“Well, I hope it all comes down that easy, it was all breaking off in small pieces before. This won’t take us too long.”
He picks himself up, brushes away some of the dust and retrieves his tool. When he bends down to pick it up, he disturbs a dusty blue rag that was rolled into the insulation. He picks it up.
“What have we here, Miguel?”
Miguel is braced upon the ladder. He watches Teodoro reach for the rag, noticing that there is something rolled up inside where the edge of the flap is open.
“It’s very heavy, whatever it is.”
Teodoro unravels the cloth to reveal a roll of paper. The shiny edge of something gleams from within. He drops the rag to the floor, holding the items in his hand. The paper has an unfamiliar feel and thickness. As Teodoro unrolls the paper, the golden object slips out, falling to the floor. Miguel has alit from the ladder, curious as to what Teodoro has. He is standing beside the younger man when the object falls. He picks it up. Holding it in both hands, the men are speechless as it is obviously made of gold. After several moments, Miguel says, “This is an ancient dagger, Teodoro; it is similar to one on display I saw at the University in Cuzco. Archeologists have suggested knives like this were used in what was referred to as capacocha ceremonies, human sacrifice, often children. The squat figure of the haft might be a depiction of one of their gods. This one reminds me of Supai, the god of death, but I’m only guessing.”
Teodoro remains spellbound, not so much by Miguel’s interpretation, but at what such a relic might be worth. He has forgotten about the paper he holds in his hand until Miguel hands the golden object out to him and says, “Hold this Teodoro and let me see the paper. Handle the scroll carefully for it seems quite old.”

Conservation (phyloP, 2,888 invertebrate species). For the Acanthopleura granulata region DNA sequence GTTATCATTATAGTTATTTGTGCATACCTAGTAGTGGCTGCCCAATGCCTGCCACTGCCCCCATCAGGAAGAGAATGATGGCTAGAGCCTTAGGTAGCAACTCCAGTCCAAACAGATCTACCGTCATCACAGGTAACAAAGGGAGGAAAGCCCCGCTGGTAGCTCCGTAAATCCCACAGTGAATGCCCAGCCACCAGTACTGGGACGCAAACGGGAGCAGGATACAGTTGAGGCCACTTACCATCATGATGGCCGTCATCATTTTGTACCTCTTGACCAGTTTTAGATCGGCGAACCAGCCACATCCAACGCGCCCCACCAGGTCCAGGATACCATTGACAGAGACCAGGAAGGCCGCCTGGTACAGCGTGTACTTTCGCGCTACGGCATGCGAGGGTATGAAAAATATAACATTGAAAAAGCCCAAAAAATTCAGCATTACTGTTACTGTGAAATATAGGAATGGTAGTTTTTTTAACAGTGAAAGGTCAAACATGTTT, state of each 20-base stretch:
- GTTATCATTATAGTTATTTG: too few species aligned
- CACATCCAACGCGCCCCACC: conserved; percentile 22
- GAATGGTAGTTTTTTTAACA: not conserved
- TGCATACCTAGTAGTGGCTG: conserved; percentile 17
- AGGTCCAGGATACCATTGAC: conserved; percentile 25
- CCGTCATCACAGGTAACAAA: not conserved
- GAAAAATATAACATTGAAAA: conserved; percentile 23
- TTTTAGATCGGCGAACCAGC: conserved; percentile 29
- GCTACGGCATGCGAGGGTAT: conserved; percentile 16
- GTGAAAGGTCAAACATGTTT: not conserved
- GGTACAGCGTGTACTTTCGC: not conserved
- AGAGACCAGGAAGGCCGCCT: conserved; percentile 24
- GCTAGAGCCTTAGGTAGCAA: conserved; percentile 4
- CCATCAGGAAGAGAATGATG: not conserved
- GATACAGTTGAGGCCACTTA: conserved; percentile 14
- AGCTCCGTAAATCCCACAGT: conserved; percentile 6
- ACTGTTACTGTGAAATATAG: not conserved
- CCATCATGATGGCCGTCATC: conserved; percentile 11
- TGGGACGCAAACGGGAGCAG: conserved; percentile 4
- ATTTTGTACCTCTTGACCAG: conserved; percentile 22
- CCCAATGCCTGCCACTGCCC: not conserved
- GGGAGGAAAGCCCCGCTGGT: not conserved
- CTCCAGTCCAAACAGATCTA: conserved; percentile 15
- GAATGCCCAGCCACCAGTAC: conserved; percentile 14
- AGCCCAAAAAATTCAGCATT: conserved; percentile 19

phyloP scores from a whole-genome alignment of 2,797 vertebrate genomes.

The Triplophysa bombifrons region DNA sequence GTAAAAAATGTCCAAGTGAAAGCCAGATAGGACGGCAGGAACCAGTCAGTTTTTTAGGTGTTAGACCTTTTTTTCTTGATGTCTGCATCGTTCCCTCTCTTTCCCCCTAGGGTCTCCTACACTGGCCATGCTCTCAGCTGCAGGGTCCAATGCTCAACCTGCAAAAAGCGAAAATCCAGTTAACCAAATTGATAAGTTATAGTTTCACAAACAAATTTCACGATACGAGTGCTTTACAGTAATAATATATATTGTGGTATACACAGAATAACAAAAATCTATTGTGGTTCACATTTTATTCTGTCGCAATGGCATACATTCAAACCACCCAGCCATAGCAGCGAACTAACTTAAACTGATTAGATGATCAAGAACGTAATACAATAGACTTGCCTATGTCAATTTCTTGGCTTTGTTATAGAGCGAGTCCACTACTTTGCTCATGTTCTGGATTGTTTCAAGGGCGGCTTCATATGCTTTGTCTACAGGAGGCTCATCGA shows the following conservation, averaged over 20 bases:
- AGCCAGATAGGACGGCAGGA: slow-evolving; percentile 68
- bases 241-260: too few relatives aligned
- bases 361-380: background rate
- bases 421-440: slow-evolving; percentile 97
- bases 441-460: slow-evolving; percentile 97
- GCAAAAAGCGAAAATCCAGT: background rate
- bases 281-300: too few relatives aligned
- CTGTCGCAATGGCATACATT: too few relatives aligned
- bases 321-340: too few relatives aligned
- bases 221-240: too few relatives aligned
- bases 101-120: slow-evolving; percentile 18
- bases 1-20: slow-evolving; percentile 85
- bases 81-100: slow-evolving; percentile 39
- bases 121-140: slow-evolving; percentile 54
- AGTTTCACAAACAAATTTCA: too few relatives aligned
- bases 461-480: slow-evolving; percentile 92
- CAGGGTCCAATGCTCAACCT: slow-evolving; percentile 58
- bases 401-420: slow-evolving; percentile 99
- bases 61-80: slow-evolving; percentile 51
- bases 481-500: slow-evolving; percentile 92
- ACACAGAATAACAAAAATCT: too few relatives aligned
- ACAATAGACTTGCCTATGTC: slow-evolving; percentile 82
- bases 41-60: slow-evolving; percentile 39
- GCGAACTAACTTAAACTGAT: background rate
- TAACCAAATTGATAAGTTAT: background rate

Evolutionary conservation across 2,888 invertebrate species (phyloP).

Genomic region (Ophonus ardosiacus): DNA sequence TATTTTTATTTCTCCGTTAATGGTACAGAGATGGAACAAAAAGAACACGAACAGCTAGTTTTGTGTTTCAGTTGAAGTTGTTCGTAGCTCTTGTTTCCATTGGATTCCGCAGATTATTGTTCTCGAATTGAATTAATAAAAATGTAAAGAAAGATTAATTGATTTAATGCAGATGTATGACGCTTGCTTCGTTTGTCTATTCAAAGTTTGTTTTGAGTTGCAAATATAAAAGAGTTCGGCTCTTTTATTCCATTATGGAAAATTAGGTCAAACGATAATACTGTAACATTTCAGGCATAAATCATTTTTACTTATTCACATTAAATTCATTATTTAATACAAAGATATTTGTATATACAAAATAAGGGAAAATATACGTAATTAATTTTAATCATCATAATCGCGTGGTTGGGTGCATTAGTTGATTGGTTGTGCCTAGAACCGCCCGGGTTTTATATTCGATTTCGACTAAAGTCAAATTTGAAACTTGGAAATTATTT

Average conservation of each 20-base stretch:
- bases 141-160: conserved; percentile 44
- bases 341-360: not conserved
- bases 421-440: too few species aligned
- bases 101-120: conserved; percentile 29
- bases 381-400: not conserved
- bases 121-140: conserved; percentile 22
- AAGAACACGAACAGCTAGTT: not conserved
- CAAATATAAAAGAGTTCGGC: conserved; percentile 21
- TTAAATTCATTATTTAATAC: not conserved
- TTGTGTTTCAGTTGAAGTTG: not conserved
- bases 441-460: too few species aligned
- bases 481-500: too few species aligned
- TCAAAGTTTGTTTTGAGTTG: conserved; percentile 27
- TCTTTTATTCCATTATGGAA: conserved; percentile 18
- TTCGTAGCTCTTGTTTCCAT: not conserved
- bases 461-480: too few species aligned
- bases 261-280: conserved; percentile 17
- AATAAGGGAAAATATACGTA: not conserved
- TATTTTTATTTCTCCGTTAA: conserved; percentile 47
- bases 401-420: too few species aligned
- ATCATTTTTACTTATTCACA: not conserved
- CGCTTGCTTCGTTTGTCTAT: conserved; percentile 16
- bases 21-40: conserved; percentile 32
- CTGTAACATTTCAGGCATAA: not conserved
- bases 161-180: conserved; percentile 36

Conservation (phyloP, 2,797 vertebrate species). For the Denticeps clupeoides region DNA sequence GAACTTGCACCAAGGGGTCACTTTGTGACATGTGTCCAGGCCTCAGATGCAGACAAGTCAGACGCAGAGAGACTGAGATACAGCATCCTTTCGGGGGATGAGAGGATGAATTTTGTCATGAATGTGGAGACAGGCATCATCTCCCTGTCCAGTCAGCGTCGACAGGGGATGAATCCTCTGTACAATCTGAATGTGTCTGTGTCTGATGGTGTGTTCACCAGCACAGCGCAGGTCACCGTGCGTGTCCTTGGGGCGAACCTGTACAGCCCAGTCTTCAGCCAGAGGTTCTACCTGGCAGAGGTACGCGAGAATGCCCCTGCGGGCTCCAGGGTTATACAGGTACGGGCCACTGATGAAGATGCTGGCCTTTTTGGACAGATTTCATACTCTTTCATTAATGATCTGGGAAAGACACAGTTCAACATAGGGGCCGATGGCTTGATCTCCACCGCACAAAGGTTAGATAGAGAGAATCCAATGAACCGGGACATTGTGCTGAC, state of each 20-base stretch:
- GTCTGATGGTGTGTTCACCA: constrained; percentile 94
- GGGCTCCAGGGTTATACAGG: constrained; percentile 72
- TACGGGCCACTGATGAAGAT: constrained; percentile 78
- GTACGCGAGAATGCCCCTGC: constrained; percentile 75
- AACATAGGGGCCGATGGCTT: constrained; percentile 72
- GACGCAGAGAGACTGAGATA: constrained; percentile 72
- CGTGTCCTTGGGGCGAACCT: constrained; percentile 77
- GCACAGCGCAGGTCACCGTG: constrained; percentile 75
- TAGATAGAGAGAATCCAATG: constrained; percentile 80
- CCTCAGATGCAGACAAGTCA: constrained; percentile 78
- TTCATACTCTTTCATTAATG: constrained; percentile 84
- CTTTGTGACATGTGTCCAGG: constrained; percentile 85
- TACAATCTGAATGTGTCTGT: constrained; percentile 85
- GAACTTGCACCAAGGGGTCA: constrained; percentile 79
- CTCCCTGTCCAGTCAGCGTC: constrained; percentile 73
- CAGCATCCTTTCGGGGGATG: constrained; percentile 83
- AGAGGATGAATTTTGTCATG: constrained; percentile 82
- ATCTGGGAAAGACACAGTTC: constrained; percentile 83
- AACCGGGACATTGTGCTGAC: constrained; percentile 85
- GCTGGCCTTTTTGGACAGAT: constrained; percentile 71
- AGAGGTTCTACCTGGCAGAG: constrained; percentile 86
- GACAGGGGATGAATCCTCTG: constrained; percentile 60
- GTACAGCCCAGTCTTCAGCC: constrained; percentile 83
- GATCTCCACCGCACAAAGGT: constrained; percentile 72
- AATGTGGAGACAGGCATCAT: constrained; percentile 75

The men trade objects; the younger man’s eyes are glazed by greed, unnoticed by Miguel. Teodoro handles the dagger with caution, turning it over while inspecting the details of the carved figure. Miguel studies the paper roll, surprised at how white the paper is. It hasn’t yellowed like most paper, adding to the mystery. The texture is much different than normal paper; it almost feels like a banknote. It is then that he realizes that it is likely rag paper, paper made from fibres of the cotton plant. That would explain why it is not brittle.
“Come with me, Teodoro; let’s go into the office with this.”
Teodoro is mesmerized by the gleam of the polished metal. If it is as old as Father suggests, it is possible the notes lead to more treasure which makes him think back to the last conversation he had with his mother, only three days ago. When he called her, as he did every week, she wasn’t her usual self. Her voice had been distraught. She confided in him, not as a son but as a priest. She broke down, telling him that she had just fought with his father. While shopping that day, her credit card had been declined. When she questioned him about their finances, he had told her they were deeply in debt. There was no one else she could talk to; it would be devastating if it were to become public knowledge. Teodoro offered to come home to be with her, but she put him off, telling him that his father had said everything would be fine again in a month or so. Their conversation ended with her apologizing to Teodoro for worrying him and thanking him for listening. She told him she loved him and that things would be fine. What she didn’t tell him was that the whole story was a lie, a fabrication.
Miguel turns and notices Teodoro standing, a blank stare on his face.
“Teodoro, did you hear me? Let’s move to the office.”
The young man snaps out of his musing, keen to find out what the papers Father Pisconte holds will reveal.
“I’m sorry, Miguel, it’s just that this is a magnificent relic if it is what you suggest. What are we going to do with it?”
“I don’t know yet, Teodoro. Let’s find out what this document says first.”
Miguel heads to the office, with Teodoro following. The young man is polishing the figure on the haft of the knife with the bottom of his t-shirt, his gaze fixed upon the ugly creature. “The god of death,” he muses. All he sees in his hand is an ingot of gold, something of great monetary value; he cares not for the stupid old gods. The dagger’s bloody past pulses through the deadly tool of Incan priests. It weakens his already fragile consciousness, his eyes frost with covetousness
“I have to have this!” he tells himself. He lifts his head to look at Miguel, who is two steps in front of him, just turning into the office. He will have to make note of where Father Pisconte stores it. He will get it later, but first he has to learn what is on the papers. It could lead to more items of value, something that might help his mother and father maybe, an opportunity to compensate for his youthful misbehaviour. He is already scheming on how to leave Peru.